even if that like reading skill is not happening at that moment, it still counts towards reading comprehension and building a love of reading and can still benefit their actual reading skills just by listening to those books. So use audio books, not a hundred percent of the time necessarily, but Use them number four, Make sure your child understands what they are reading. If your child does not comprehend what they're reading,

they're not going to enjoy it. I hope that makes sense to you. If they don't understand what they're reading, they will not enjoy reading it because it's just listening to jibberish basically. Right? It's confusing. It's like, Oh, I don't get it. I don't know why, why do I have to hear this? Right. So make sure they have whatever background knowledge.

They need to understand it, discuss things with them. And if you don't have it yet, definitely grab the octopuses guide to reading. That's my like free download. It has eight strategies to just build reading comprehension in fun ways. And any of those can be used to help your child to understand what they're reading, which will help them enjoy their reading more.

So you can grab that guide at www dot your parent, help.com/reading comprehension. You they'll also put a link below this video and audio so that you can describe it there. So make sure your child understands what they're reading. Take the time to help them understand it. If they don't and not just by talking at them, interact with them, play games with them,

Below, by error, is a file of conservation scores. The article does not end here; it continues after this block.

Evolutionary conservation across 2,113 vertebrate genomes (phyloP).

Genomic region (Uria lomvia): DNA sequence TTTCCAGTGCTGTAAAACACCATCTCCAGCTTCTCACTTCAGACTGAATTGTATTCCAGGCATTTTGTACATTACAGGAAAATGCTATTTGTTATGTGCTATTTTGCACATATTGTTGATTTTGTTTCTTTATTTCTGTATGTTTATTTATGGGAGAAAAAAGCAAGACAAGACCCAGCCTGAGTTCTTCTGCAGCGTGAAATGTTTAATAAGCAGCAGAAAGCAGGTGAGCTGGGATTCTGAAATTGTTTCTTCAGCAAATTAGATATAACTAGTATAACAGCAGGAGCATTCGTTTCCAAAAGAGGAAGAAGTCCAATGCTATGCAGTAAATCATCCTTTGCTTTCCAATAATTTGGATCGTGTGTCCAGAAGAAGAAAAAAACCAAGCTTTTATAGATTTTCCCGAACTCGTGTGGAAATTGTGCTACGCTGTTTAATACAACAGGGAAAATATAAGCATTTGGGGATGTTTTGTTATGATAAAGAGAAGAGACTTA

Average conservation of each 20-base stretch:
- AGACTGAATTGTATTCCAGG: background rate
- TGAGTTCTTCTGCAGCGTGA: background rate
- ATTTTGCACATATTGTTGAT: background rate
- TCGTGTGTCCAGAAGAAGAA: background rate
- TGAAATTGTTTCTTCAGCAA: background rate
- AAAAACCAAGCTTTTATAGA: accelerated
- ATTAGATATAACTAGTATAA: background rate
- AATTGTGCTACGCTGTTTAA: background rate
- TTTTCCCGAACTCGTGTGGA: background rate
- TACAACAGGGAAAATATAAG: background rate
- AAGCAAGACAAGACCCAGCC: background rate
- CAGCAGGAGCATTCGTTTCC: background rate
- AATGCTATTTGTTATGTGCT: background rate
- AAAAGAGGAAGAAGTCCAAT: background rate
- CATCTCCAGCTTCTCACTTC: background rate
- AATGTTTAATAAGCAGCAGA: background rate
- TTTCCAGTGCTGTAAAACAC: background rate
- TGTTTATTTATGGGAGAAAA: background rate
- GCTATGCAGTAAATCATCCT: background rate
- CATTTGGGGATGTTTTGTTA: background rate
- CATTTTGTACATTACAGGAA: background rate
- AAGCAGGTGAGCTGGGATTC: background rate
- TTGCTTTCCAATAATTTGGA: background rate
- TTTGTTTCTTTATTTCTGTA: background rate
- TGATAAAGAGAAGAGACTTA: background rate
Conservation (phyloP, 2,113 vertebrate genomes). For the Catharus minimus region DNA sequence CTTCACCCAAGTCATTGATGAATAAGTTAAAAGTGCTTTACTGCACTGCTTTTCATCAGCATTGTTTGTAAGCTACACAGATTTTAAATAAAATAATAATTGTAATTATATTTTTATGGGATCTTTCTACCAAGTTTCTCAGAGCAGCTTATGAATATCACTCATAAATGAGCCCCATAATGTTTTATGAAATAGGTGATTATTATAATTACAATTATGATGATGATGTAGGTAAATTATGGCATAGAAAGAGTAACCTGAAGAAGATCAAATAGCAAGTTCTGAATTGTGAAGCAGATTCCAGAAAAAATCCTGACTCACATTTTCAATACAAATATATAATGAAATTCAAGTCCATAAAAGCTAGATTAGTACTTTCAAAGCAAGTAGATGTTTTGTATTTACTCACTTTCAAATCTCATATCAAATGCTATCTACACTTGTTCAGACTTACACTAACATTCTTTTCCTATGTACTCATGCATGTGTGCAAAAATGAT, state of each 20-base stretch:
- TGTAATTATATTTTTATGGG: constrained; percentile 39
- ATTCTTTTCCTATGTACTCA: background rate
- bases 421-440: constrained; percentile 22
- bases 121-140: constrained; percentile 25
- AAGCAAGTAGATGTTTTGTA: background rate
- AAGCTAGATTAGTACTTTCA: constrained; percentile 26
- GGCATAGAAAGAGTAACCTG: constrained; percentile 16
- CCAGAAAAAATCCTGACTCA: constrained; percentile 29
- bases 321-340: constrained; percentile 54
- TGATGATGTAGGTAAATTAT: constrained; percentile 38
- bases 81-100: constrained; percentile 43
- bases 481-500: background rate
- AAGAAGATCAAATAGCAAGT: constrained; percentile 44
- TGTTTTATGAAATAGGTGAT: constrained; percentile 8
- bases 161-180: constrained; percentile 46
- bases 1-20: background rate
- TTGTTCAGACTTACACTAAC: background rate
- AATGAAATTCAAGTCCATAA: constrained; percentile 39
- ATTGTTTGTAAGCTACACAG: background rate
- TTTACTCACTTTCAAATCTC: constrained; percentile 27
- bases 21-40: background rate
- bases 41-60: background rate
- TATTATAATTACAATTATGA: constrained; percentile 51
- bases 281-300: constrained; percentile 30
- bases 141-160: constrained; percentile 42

make it, turn it into a play, turn it into, you know, acting it out with little creatures, drawing it out, help them understand it. You also can just bring in, like I said, building that background knowledge, which is one thing that's not in the guide that I should probably add in as a bonus, but building that background knowledge can help a lot.

So especially right now with my three-year-old, he is reading, you know, we're reading together and there's a lot of things. He doesn't know what that is. So it doesn't mean anything to him until we explained to him what it is. Or we pull out our phone and look it up and show him what it is that it's, that they're talking about.

And then it makes more sense to him. And then he loves, he loves all books. But part of that is he wants to, he wants to understand. Number five, Consider the environment. What can you do to make the environment more enjoyable? Maybe it's going outside and reading under a tree. Maybe it's getting cosy with blanket by the fire, a little hot chocolate and love and your reading.

Maybe it's getting really creative with other places like under the table or the book is taking place at the beach. So you're driving to the beach to read the book. The, the book is taking. I was just thinking about this one book. It's called voices in the park. It takes place, obviously in it's actually I believe in central park. If I remember correctly,

it's been a couple of years since I read it. So go to a park, read it in the park. I'm thinking about the magic tree house books, right? Do you have a tree house that you can go read it? And that would be amazing. If not, is there a tree that you can access? Is there a place in your house that you could pretend is a tree house?

Maybe it's up higher. Maybe it's near trees. Maybe you can build a fake tree house out of like cardboard and stuff that it's, it's a tree house, right? Like get creative and make it fun because sometimes having a special place to read something makes it more enjoyable to read it. And also it actually can help trigger the memory function. So then every time the child is in that place,

they're more likely to remember that book that they were reading in that special place. Another You would think about. All right. What do you do to make reading fun? What other tips do you have? I would love to hear them. Please email me. Kimberlynn@DecodingLearningDifferences.com. I can't wait to hear from you. Thank you.

And I will see you again next Week.



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Decoding Learning Differences